We will remember Dr. Shah’s time at USAID for his passionate commitment to and impatience in the fight to end hunger and malnutrition. In five years, remarkable progress has been made against food insecurity and malnutrition, and U.S. leadership has played an important role. In 2010, Dr. Shah created the Bureau for Food Security at USAID to implement Feed the Future, the U.S. global food security initiative. Under his leadership, USAID also developed the first-ever Multisectoral Global Nutrition Strategy, which will improve coordination across the agency’s bureaus and programs and, most importantly, the effectiveness of U.S. investments in nutrition. 

In addition, President Obama and Administrator Shah have been relentless advocates at the global level for greater and smarter investments in agriculture, food security, and nutrition. They secured new commitments of resources from other countries, multilateral institutions, and the private sector. Dr. Shah served on the Lead Group of the Scaling Up Nutrition (SUN) movement, helping to provide strategic direction as SUN was getting off the ground. At the country level, USAID has been a key SUN partner. Today, SUN, whose members at last count are 54 countries with high rates of childhood stunting, has begun to change national policies and commit funding to fight malnutrition.

We also remember Dr. Shah’s time at USAID for increasing attention to strengthening local capacity and institutions, including recognizing the key role of local civil society. David Beckmann, president of Bread for the World, is a member of USAID’s Advisory Committee on Voluntary Foreign Aid, designed to give policy guidance directly to the Administrator, and was honored to participate in an ACVFA working group that developed a paper on local capacity development. Beckmann later co-chaired the ACVFA task force on strengthening Feed the Future’s collaborations with civil society. Reflecting on Shah’s tenure, Beckmann said, “I thank God for Raj Shah’s outstanding leadership. USAID’s increased effectiveness is making a difference in the lives of millions of people, and it has set the stage for bipartisan collaboration in the U.S. Congress on international development issues. ”

We were honored by Dr. Shah’s presence at important moments for Bread for the World. At Bread’s 2011 Hunger Report launch, Dr. Shah called the report, Our Common Interest: Ending Hunger and Malnutrition,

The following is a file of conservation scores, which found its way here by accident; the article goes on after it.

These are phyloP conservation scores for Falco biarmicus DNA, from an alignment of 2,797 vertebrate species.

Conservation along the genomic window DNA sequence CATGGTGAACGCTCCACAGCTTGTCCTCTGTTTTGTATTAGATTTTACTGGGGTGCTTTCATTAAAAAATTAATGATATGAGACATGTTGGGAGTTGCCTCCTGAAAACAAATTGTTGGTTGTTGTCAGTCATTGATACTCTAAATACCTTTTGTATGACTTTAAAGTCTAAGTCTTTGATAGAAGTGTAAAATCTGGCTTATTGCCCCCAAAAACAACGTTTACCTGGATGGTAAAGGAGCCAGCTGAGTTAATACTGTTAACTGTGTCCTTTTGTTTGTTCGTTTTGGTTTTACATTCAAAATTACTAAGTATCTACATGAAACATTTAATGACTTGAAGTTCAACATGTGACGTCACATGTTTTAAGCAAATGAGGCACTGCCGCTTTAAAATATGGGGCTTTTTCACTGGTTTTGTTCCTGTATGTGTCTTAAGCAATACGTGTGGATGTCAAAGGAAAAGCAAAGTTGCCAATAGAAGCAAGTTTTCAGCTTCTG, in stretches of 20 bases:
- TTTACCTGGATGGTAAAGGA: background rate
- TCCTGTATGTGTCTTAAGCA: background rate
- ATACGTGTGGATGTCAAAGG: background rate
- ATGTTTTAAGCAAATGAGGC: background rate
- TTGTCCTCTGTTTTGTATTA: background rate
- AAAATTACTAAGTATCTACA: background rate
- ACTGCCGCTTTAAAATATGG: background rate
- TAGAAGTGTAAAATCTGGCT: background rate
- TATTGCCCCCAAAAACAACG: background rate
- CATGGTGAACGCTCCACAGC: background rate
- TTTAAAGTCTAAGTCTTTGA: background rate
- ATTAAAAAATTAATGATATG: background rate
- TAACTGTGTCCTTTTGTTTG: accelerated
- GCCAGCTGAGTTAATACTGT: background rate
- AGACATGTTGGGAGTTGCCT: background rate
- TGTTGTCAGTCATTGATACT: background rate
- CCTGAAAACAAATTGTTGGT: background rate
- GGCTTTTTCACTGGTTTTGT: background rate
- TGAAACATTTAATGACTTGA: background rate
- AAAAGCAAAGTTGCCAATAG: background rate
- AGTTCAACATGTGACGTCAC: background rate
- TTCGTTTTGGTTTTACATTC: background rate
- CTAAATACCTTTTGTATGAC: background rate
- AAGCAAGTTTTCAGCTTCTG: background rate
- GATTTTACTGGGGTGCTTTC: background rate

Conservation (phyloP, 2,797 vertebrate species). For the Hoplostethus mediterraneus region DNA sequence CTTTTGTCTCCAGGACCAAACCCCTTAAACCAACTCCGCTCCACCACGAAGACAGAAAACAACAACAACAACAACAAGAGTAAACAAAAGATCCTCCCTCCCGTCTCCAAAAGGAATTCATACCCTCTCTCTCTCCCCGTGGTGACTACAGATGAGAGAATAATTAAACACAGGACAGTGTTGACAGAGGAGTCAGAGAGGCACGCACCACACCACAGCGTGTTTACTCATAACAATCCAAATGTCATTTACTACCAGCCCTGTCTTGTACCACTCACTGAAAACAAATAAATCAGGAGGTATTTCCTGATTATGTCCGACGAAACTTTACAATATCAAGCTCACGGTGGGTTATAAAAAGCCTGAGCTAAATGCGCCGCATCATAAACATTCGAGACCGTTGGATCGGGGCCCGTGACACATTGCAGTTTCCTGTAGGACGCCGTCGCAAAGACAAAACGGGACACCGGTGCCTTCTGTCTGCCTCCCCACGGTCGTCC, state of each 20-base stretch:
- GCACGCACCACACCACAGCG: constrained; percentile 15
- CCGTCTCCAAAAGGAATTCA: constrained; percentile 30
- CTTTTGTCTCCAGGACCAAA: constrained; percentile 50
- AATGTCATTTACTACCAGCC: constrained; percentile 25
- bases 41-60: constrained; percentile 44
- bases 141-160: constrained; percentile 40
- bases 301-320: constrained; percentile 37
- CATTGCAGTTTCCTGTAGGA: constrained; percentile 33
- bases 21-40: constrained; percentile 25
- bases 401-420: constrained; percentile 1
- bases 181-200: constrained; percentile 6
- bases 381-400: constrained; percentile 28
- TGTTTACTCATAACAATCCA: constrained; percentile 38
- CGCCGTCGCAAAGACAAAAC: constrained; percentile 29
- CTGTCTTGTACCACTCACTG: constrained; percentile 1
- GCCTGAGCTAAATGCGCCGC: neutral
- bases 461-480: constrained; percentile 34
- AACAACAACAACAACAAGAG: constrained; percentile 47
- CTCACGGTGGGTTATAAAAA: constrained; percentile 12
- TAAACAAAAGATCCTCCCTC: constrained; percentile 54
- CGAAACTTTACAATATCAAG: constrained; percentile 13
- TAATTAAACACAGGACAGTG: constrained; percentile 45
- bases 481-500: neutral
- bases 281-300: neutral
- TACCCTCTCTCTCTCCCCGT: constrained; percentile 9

“the best statement [he’s] read about the importance of Feed the Future to U.S. efforts to combat global hunger and malnutrition.”  He announced the establishment of the Bureau of Food Security at the launch. Dr. Shah was also the keynote speaker at Bread’s 2012 Gala to End Hunger.

He addressed Bread for the World members, representatives of international civil society, and global nutrition stakeholders at the 2013 Sustaining Political Commitments to Scaling Up Nutrition event in Washington, DC. It was here that he announced USAID’s plan for a Global Nutrition Strategy.

Dr. Shah’s individual accomplishments, and USAID’s accomplishments during his tenure, are too numerous to list. Under his leadership the agency prospered. Bread for the World developed closer working relationships with key management and program staff. He has set the bar very high for his successor and has put in place strategies and programs that assure continued U.S. government leadership in the global fight to end hunger and extreme poverty. We at Bread for the World wish Dr. Shah continued success in all his endeavors and look forward to working with the next USAID Administrator.

Scott Bleggi

The President's Budget a Mixed Bag on Food Security and Nutrition

President Obama released his final budget on Monday, February 2, 2015. As was reported by Bread for the World in a press release, the budget invests in people as a key to sustained economic recovery. It includes increased funding for maternal, newborn and child health, and it prioritizes early childhood care and education.

The budget can be lauded for these important domestic funding initiatives, but it is more of a mixed bag in addressing international food and nutrition security. It requests a $14 million reduction from Fiscal year 2015 enacted funding levels in nutrition spending, which is allocated to USAID’s Global Health Bureau.  This is disappointing given worldwide recognition of nutrition’s role across development sectors, and global momentum to improve nutrition policies and programs, especially those focused in the 1,000 days ‘window of opportunity’ from a women’s pregnancy to her child’s second birthday.  Investments here are among the smartest that can be made, with long-term health, social and economic benefits accruing to both individuals and countries themselves.